Paliavana plumerioides

  1. Propagation
  2. Transplanting
  3. Cold tolerance
  4. Relationships
  5. Feature table
  6. External links
  7. Publication and etymology
Paliavana plumerioides

Even Alain Chautems described Paliavana plumerioides as weird.  It's got a bare stem with just a few leaves at the top.  A xerophyte, it was found alongside small columnar cacti.  It is also very slow-growing: 1-2 cm per year in the wild.


The late Jon Lindstrom of Arkansas reported on Gesneriphiles that his plant, started from seed in 2008, bloomed in 2013.  He wrote that it apparently required a dry winter dormancy in order to flower.  As far as I know, he is the first person in North America to get bloom on this species.

My one surviving plant, shown to the left [picture taken August 2005], was 3.5 years old and 28 cm tall.  It is not particularly tolerant of drying out.  This plant was started from seed provided by Tsuh Yang Chen.

Paliavana plumerioides


In habitat, it is supposed to be a xerophyte (drought-tolerant plant).  However, I have become skeptical about the concept of inflicting habitat conditions on my pot-grown plants.  In 2008, I started giving this plant a lot more water, and it responded by assuming a conventional paliavana appearance, with leaves along most of the stem.  The picture above was taken in July 2008.

As of June 2019, the plant still has not bloomed, and has peeked in death's door more than once.



This picture shows the crown of one stem, with its tightly clustered petioles.


I have not been able to successfully propagate it yet.  When I once cut off a top to root it, not only did the cutting immediately rot, but the leafless stem died too, so I wound up with one plant fewer than I had started with.

Transplant tolerance: not much

The seedlings were not very tolerant of being transplanted.  Most of them died.

Cold tolerance: not much

P. plumerioides is also not as tolerant of cold as most sinningias and vanhoutteas and even other paliavanas.  Plants I put outdoors died around 40F.

My tolerance: not much

This is not an easy plant to like.  It does, however, have one redeeming quality.  From time to time, it has a few gnats or other small insects trapped in the sticky hairs of its petioles and leaves.


Based on the molecular data, the closest relatives of this species appear to be Sinningia schiffneri and Sinningia gerdtiana.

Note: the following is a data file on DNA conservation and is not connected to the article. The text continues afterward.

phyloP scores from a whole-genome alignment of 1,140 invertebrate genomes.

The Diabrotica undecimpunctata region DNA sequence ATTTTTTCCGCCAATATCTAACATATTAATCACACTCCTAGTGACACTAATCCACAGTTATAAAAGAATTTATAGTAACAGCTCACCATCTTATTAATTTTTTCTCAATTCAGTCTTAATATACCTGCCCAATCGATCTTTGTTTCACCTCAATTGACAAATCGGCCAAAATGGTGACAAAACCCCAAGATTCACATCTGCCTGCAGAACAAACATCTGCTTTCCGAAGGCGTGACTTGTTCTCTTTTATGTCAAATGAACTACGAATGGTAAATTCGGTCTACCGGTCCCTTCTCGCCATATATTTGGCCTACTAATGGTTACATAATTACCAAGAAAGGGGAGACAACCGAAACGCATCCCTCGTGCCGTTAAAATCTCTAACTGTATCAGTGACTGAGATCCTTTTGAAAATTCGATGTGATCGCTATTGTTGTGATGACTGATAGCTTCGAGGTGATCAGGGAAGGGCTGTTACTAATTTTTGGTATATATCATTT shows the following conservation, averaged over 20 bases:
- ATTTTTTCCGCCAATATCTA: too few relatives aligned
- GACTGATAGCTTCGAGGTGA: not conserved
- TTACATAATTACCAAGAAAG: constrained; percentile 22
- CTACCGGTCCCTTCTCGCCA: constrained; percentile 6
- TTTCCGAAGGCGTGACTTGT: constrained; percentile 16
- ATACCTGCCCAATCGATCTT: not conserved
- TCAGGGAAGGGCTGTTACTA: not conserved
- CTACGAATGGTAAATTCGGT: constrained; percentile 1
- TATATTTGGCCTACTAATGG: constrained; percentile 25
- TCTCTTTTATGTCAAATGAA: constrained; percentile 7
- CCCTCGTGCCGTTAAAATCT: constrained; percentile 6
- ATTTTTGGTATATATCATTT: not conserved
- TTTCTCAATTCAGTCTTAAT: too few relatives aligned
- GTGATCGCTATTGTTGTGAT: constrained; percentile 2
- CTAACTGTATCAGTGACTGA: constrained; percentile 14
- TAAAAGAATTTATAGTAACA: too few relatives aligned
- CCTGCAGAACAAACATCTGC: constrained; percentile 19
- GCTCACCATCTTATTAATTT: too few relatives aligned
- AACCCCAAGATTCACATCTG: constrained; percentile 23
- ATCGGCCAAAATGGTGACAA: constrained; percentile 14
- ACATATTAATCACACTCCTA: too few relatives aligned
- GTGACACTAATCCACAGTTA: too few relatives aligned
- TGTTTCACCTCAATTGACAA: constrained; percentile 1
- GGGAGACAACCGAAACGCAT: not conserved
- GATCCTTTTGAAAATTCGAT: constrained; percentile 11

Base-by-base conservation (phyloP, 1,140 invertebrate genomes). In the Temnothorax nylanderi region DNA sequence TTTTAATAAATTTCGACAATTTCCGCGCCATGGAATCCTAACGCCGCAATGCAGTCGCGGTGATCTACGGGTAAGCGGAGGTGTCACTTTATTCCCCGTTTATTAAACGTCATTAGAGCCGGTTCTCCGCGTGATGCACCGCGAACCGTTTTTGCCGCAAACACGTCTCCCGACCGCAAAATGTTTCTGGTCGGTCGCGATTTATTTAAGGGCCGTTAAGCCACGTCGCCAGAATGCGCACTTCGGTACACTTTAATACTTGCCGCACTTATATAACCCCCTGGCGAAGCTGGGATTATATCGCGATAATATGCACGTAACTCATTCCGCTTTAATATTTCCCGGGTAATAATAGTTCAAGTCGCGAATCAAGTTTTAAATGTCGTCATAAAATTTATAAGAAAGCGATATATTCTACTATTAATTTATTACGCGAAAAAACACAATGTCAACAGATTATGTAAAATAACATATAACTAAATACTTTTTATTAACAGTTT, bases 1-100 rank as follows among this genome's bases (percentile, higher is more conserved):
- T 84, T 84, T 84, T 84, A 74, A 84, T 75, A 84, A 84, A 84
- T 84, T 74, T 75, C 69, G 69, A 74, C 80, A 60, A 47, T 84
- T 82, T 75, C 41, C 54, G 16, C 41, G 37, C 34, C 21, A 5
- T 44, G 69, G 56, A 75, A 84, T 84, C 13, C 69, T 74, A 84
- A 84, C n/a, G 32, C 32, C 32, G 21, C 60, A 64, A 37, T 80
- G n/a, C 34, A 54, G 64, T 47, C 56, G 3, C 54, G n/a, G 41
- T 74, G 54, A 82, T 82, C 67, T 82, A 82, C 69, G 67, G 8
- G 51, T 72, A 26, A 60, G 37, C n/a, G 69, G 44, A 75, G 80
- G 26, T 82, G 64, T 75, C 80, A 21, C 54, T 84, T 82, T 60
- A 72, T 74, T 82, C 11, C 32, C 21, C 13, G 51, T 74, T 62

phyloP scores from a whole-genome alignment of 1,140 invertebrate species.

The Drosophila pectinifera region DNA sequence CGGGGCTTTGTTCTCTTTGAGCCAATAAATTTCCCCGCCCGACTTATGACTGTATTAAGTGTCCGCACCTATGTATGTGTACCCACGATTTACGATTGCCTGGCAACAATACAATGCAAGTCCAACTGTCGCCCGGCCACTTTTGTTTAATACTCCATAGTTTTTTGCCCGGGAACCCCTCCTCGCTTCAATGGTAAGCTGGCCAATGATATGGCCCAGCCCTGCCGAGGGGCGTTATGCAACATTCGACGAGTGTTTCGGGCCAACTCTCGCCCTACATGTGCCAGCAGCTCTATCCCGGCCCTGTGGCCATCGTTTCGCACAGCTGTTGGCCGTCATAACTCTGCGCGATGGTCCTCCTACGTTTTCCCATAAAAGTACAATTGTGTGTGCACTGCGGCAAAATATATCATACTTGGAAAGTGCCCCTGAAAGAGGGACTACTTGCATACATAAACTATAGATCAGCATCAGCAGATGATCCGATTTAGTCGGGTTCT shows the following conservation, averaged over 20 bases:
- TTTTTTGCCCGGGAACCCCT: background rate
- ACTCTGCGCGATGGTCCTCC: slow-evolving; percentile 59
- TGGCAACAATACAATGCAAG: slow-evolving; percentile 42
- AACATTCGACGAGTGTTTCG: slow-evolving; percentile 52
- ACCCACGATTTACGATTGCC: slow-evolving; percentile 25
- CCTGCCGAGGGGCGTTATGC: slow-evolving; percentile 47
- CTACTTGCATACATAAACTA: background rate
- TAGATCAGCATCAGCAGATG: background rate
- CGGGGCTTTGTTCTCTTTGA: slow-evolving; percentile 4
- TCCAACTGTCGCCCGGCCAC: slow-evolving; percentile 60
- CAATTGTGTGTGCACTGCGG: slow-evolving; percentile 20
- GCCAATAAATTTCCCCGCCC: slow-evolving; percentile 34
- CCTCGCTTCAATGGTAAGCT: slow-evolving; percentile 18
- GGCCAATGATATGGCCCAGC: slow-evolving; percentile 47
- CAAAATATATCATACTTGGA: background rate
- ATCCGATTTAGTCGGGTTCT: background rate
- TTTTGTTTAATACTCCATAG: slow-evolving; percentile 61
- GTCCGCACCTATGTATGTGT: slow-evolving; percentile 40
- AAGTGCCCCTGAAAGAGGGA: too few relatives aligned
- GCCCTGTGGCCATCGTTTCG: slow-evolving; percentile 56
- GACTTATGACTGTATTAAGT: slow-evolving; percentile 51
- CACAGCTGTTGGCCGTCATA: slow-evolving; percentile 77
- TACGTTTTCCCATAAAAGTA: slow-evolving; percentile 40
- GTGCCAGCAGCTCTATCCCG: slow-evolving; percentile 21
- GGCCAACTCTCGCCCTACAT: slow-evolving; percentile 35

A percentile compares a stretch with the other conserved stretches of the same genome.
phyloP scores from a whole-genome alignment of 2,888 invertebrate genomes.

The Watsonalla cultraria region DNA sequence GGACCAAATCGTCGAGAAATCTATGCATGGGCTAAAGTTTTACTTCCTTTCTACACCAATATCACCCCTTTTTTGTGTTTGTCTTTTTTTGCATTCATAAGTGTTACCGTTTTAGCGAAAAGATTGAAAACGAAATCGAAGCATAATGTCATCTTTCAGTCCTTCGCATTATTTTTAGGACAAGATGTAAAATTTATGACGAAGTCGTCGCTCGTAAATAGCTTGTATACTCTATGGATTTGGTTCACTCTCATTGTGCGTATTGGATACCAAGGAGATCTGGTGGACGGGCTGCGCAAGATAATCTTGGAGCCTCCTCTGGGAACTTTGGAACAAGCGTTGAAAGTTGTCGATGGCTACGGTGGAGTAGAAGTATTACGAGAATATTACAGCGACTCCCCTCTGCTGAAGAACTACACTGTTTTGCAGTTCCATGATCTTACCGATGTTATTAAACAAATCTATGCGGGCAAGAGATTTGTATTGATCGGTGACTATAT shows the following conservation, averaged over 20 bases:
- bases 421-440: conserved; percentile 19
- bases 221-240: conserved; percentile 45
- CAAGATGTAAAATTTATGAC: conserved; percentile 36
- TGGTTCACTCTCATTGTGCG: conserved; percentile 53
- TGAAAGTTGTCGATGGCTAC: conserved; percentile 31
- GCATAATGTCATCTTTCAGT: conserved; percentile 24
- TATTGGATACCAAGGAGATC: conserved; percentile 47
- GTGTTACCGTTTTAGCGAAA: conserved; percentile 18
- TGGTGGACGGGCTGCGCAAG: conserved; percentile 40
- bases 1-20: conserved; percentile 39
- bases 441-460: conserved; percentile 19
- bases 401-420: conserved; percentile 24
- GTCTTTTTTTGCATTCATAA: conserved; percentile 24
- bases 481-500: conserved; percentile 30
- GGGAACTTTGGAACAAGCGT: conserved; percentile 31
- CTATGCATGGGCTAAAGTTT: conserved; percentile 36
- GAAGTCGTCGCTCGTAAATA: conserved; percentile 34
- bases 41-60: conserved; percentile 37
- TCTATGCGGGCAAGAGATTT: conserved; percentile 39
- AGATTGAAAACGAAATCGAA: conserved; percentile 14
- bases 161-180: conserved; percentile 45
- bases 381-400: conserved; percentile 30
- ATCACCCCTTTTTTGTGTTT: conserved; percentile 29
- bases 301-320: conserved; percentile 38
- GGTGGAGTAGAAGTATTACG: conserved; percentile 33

These three species make up what Perret et al., in their Sinningia DNA paper, call the Thamnoligeria clade.

Feature table for Paliavana plumerioides

Plant Description

Growth Indeterminate
Habit Semi-upright stem, which usually drops its lower leaves.
Leaves Green. Sticky hairs on reverse.
Dormancy Mine (indoors) does not drop its leaves in winter.


Season Never (but see above)
Flower Greenish, campanulate

Horticultural aspects

Hardiness Died at 40F (4C) in my yard.  It survived the winter of 2016-2017, however (just barely) in a sheltered location outdoors, where it would have been exposed to temperatures around 30 F [-1 C].  The plant completely defoliated, but the stems survived.
Recommended? Only if you're a dedicated sinningia-tribe enthusiast.  It won't survive outdoors in most localities, and it will never bloom indoors, except in Bill Price's house.


Taxonomic group The thamnoligeria clade.
Nectaries Five glands, fused in a ring at base.

External Link

For pictures of P. plumerioides in habitat (which includes Mauro!) and cultural information, see the page on Mauro Peixoto's web site.  Then try to figure out why anyone would want to grow this plant!

(If you have to grow one paliavana, I recommend P. gracilis.)

Publication and Etymology

The species P. plumerioides was described by Alain Chautems in his 2002 paper.  It grows in Minas Gerais state of Brazil, at an altitude of 600-1200 m (ca. 2000-4000 feet).

Etymology: plumeria + oid ("-like, resembling").

Plumeria, in turn, was named after French botanist Charles Plumier (1646-1704), who made three trips to the West Indies, on one of which he identified the genus Fuchsia and published its description six years later (1703).